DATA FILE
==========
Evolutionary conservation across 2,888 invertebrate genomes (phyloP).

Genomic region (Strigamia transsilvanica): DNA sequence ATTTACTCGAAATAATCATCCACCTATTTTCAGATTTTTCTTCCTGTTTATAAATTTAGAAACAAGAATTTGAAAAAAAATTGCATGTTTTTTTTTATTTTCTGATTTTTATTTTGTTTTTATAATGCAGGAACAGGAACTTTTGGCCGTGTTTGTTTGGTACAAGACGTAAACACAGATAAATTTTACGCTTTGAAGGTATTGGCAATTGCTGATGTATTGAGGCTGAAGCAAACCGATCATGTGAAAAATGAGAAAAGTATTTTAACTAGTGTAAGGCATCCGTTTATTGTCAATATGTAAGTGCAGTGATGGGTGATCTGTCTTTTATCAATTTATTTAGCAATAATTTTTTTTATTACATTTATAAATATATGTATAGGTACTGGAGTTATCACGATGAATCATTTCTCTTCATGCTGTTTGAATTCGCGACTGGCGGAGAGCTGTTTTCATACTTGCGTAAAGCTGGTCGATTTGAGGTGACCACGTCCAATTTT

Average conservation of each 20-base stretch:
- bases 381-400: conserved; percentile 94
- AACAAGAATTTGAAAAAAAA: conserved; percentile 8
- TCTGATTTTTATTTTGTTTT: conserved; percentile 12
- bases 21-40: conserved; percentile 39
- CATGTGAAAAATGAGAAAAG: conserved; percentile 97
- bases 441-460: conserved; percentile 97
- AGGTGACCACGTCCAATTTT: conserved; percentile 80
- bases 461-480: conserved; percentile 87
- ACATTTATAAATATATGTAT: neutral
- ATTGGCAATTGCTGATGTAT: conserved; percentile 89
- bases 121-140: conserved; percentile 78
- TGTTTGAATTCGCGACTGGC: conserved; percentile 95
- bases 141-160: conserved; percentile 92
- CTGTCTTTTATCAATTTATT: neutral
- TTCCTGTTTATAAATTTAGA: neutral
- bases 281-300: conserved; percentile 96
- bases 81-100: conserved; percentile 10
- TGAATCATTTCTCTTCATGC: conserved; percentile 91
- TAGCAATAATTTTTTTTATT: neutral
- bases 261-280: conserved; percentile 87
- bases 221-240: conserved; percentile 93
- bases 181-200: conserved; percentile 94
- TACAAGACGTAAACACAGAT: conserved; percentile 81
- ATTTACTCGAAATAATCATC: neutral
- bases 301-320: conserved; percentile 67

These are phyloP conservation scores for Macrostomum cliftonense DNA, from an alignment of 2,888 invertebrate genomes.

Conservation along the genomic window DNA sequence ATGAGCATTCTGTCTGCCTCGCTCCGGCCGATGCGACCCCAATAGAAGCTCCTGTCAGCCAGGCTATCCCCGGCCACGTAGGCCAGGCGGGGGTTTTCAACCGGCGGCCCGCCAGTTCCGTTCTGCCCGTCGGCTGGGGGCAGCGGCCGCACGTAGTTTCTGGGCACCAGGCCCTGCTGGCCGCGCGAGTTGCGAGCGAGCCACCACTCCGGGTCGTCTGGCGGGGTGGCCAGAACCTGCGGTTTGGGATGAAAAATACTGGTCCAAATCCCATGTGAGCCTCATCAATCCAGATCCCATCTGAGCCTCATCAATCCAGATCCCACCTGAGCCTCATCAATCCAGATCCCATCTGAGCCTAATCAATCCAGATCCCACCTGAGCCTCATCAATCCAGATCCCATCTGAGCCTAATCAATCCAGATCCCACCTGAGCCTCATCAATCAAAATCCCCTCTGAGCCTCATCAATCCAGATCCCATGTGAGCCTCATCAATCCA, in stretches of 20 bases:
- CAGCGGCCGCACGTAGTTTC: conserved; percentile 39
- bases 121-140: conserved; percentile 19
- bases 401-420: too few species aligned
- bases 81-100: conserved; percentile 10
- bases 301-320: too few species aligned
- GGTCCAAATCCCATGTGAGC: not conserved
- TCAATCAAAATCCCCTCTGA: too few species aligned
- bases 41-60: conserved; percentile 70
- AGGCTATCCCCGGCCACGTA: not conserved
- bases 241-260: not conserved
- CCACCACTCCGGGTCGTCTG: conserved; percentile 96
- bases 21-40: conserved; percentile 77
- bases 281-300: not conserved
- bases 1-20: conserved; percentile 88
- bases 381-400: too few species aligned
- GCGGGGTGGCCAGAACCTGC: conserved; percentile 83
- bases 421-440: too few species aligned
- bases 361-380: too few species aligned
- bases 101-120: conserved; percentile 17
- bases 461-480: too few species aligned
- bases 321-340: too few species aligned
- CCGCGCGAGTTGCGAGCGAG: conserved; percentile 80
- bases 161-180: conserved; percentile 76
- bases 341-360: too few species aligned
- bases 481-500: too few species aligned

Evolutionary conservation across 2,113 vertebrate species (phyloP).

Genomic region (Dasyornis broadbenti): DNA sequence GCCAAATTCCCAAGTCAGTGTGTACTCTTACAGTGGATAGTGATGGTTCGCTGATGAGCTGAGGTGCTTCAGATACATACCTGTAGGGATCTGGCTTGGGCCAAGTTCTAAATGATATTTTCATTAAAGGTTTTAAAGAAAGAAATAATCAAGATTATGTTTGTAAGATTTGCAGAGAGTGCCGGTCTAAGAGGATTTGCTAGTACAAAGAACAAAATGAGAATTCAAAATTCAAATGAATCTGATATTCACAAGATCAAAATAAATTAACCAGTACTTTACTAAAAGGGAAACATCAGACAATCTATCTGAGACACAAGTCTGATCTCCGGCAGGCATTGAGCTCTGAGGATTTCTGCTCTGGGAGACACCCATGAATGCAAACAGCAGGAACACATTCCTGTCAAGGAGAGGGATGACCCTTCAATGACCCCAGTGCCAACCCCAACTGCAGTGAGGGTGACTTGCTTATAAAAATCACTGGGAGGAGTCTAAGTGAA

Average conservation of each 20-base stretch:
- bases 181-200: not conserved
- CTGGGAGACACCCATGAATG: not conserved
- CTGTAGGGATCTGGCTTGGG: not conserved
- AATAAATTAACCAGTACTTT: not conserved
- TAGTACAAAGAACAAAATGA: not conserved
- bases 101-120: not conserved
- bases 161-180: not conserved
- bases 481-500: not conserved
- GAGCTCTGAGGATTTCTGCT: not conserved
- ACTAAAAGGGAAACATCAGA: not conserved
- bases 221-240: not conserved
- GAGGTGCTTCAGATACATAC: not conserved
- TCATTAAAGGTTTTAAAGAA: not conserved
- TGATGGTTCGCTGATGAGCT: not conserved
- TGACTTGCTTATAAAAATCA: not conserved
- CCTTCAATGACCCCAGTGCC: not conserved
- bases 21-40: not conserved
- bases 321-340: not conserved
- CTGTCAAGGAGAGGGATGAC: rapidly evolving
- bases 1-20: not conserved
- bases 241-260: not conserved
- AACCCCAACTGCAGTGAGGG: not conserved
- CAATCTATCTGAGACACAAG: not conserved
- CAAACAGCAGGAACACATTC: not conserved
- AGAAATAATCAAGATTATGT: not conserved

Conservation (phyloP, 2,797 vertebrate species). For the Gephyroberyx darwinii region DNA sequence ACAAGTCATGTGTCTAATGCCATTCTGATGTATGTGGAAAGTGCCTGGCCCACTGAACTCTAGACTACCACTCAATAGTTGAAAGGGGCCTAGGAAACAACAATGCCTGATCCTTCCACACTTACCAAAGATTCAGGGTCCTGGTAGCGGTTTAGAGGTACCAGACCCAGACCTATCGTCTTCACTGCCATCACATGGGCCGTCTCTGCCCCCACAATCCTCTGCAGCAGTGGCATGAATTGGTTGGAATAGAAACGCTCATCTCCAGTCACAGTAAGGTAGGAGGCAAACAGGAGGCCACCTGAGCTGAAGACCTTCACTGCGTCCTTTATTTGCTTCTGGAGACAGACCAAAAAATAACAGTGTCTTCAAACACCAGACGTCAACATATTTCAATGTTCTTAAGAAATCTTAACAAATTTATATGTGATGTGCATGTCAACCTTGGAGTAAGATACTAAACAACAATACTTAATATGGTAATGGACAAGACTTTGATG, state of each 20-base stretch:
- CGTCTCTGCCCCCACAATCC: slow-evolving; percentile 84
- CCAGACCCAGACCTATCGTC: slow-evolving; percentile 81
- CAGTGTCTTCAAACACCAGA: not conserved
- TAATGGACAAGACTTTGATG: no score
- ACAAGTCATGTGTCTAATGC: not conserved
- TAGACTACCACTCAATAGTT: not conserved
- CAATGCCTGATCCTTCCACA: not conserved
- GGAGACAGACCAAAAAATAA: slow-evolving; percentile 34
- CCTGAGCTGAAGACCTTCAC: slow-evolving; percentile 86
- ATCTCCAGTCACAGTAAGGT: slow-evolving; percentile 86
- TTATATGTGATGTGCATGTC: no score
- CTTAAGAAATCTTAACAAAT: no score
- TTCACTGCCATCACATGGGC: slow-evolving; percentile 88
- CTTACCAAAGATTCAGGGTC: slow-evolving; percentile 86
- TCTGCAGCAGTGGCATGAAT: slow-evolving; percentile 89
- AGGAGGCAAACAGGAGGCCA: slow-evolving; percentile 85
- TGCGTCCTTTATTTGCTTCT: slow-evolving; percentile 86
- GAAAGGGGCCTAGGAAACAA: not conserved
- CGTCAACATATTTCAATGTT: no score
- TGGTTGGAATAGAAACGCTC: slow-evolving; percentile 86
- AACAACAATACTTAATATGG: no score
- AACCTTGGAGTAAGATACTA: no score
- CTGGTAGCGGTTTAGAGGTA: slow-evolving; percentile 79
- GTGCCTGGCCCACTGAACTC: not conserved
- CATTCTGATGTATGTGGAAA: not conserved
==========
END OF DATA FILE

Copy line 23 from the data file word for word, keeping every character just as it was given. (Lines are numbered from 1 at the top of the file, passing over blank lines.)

- bases 261-280: conserved; percentile 87